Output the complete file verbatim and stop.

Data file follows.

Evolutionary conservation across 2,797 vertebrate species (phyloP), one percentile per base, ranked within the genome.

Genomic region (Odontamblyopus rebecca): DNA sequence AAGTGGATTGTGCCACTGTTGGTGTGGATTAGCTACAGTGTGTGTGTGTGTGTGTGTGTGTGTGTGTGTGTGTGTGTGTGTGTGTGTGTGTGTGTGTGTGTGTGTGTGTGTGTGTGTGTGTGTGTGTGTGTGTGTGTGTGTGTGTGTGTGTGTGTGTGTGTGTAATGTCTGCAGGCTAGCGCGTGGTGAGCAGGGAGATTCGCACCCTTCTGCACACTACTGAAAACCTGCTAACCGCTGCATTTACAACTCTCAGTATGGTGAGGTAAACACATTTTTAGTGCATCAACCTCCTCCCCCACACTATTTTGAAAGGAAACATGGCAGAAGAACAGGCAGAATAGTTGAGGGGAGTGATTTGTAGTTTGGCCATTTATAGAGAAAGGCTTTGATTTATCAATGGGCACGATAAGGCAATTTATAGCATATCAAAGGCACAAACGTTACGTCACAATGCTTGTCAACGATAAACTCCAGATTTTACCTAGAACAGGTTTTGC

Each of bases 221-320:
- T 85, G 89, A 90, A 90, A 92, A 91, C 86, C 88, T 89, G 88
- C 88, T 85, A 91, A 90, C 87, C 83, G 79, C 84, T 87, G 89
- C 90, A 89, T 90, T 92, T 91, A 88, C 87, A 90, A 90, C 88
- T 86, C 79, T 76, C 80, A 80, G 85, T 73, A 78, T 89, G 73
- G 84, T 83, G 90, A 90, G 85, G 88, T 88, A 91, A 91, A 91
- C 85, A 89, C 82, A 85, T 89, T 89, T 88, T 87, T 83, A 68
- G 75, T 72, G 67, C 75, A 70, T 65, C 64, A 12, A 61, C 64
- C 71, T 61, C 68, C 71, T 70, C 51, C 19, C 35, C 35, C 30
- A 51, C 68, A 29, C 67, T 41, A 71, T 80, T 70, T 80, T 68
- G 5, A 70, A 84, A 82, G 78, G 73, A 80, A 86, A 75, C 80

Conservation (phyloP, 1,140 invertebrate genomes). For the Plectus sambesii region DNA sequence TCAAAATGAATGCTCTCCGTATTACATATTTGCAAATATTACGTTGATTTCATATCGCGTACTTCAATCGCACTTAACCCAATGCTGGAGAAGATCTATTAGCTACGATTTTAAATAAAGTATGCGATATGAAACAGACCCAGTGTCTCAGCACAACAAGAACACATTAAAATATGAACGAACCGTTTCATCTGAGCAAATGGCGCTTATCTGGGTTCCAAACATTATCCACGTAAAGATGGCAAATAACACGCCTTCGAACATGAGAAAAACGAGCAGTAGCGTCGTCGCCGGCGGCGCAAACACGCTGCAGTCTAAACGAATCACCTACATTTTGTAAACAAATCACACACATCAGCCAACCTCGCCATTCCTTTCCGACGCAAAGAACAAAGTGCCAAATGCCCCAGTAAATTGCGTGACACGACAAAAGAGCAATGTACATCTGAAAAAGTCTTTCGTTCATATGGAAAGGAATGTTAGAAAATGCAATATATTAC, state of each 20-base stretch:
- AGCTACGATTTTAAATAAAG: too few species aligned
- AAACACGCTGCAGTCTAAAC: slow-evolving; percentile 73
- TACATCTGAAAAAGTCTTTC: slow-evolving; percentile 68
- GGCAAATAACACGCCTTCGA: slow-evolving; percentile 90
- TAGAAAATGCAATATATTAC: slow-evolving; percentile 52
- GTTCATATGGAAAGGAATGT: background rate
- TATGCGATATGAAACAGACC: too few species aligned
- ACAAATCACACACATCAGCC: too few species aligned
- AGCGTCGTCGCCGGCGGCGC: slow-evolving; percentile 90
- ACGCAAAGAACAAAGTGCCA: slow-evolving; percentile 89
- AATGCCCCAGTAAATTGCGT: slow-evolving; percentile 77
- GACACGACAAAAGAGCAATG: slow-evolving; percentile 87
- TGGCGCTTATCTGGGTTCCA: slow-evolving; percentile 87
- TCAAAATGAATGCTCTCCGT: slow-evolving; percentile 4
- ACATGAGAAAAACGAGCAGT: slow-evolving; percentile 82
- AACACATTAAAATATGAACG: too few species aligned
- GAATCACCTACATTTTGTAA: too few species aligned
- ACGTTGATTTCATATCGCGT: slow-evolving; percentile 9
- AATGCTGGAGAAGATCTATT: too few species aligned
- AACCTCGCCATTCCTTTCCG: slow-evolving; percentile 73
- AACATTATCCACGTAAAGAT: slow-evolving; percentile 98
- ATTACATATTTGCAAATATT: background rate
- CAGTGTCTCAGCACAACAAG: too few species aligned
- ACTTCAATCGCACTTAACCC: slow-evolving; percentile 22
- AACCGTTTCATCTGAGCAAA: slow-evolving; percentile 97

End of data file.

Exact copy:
Evolutionary conservation across 2,797 vertebrate species (phyloP), one percentile per base, ranked within the genome.

Genomic region (Odontamblyopus rebecca): DNA sequence AAGTGGATTGTGCCACTGTTGGTGTGGATTAGCTACAGTGTGTGTGTGTGTGTGTGTGTGTGTGTGTGTGTGTGTGTGTGTGTGTGTGTGTGTGTGTGTGTGTGTGTGTGTGTGTGTGTGTGTGTGTGTGTGTGTGTGTGTGTGTGTGTGTGTGTGTGTGTGTAATGTCTGCAGGCTAGCGCGTGGTGAGCAGGGAGATTCGCACCCTTCTGCACACTACTGAAAACCTGCTAACCGCTGCATTTACAACTCTCAGTATGGTGAGGTAAACACATTTTTAGTGCATCAACCTCCTCCCCCACACTATTTTGAAAGGAAACATGGCAGAAGAACAGGCAGAATAGTTGAGGGGAGTGATTTGTAGTTTGGCCATTTATAGAGAAAGGCTTTGATTTATCAATGGGCACGATAAGGCAATTTATAGCATATCAAAGGCACAAACGTTACGTCACAATGCTTGTCAACGATAAACTCCAGATTTTACCTAGAACAGGTTTTGC

Each of bases 221-320:
- T 85, G 89, A 90, A 90, A 92, A 91, C 86, C 88, T 89, G 88
- C 88, T 85, A 91, A 90, C 87, C 83, G 79, C 84, T 87, G 89
- C 90, A 89, T 90, T 92, T 91, A 88, C 87, A 90, A 90, C 88
- T 86, C 79, T 76, C 80, A 80, G 85, T 73, A 78, T 89, G 73
- G 84, T 83, G 90, A 90, G 85, G 88, T 88, A 91, A 91, A 91
- C 85, A 89, C 82, A 85, T 89, T 89, T 88, T 87, T 83, A 68
- G 75, T 72, G 67, C 75, A 70, T 65, C 64, A 12, A 61, C 64
- C 71, T 61, C 68, C 71, T 70, C 51, C 19, C 35, C 35, C 30
- A 51, C 68, A 29, C 67, T 41, A 71, T 80, T 70, T 80, T 68
- G 5, A 70, A 84, A 82, G 78, G 73, A 80, A 86, A 75, C 80

Conservation (phyloP, 1,140 invertebrate genomes). For the Plectus sambesii region DNA sequence TCAAAATGAATGCTCTCCGTATTACATATTTGCAAATATTACGTTGATTTCATATCGCGTACTTCAATCGCACTTAACCCAATGCTGGAGAAGATCTATTAGCTACGATTTTAAATAAAGTATGCGATATGAAACAGACCCAGTGTCTCAGCACAACAAGAACACATTAAAATATGAACGAACCGTTTCATCTGAGCAAATGGCGCTTATCTGGGTTCCAAACATTATCCACGTAAAGATGGCAAATAACACGCCTTCGAACATGAGAAAAACGAGCAGTAGCGTCGTCGCCGGCGGCGCAAACACGCTGCAGTCTAAACGAATCACCTACATTTTGTAAACAAATCACACACATCAGCCAACCTCGCCATTCCTTTCCGACGCAAAGAACAAAGTGCCAAATGCCCCAGTAAATTGCGTGACACGACAAAAGAGCAATGTACATCTGAAAAAGTCTTTCGTTCATATGGAAAGGAATGTTAGAAAATGCAATATATTAC, state of each 20-base stretch:
- AGCTACGATTTTAAATAAAG: too few species aligned
- AAACACGCTGCAGTCTAAAC: slow-evolving; percentile 73
- TACATCTGAAAAAGTCTTTC: slow-evolving; percentile 68
- GGCAAATAACACGCCTTCGA: slow-evolving; percentile 90
- TAGAAAATGCAATATATTAC: slow-evolving; percentile 52
- GTTCATATGGAAAGGAATGT: background rate
- TATGCGATATGAAACAGACC: too few species aligned
- ACAAATCACACACATCAGCC: too few species aligned
- AGCGTCGTCGCCGGCGGCGC: slow-evolving; percentile 90
- ACGCAAAGAACAAAGTGCCA: slow-evolving; percentile 89
- AATGCCCCAGTAAATTGCGT: slow-evolving; percentile 77
- GACACGACAAAAGAGCAATG: slow-evolving; percentile 87
- TGGCGCTTATCTGGGTTCCA: slow-evolving; percentile 87
- TCAAAATGAATGCTCTCCGT: slow-evolving; percentile 4
- ACATGAGAAAAACGAGCAGT: slow-evolving; percentile 82
- AACACATTAAAATATGAACG: too few species aligned
- GAATCACCTACATTTTGTAA: too few species aligned
- ACGTTGATTTCATATCGCGT: slow-evolving; percentile 9
- AATGCTGGAGAAGATCTATT: too few species aligned
- AACCTCGCCATTCCTTTCCG: slow-evolving; percentile 73
- AACATTATCCACGTAAAGAT: slow-evolving; percentile 98
- ATTACATATTTGCAAATATT: background rate
- CAGTGTCTCAGCACAACAAG: too few species aligned
- ACTTCAATCGCACTTAACCC: slow-evolving; percentile 22
- AACCGTTTCATCTGAGCAAA: slow-evolving; percentile 97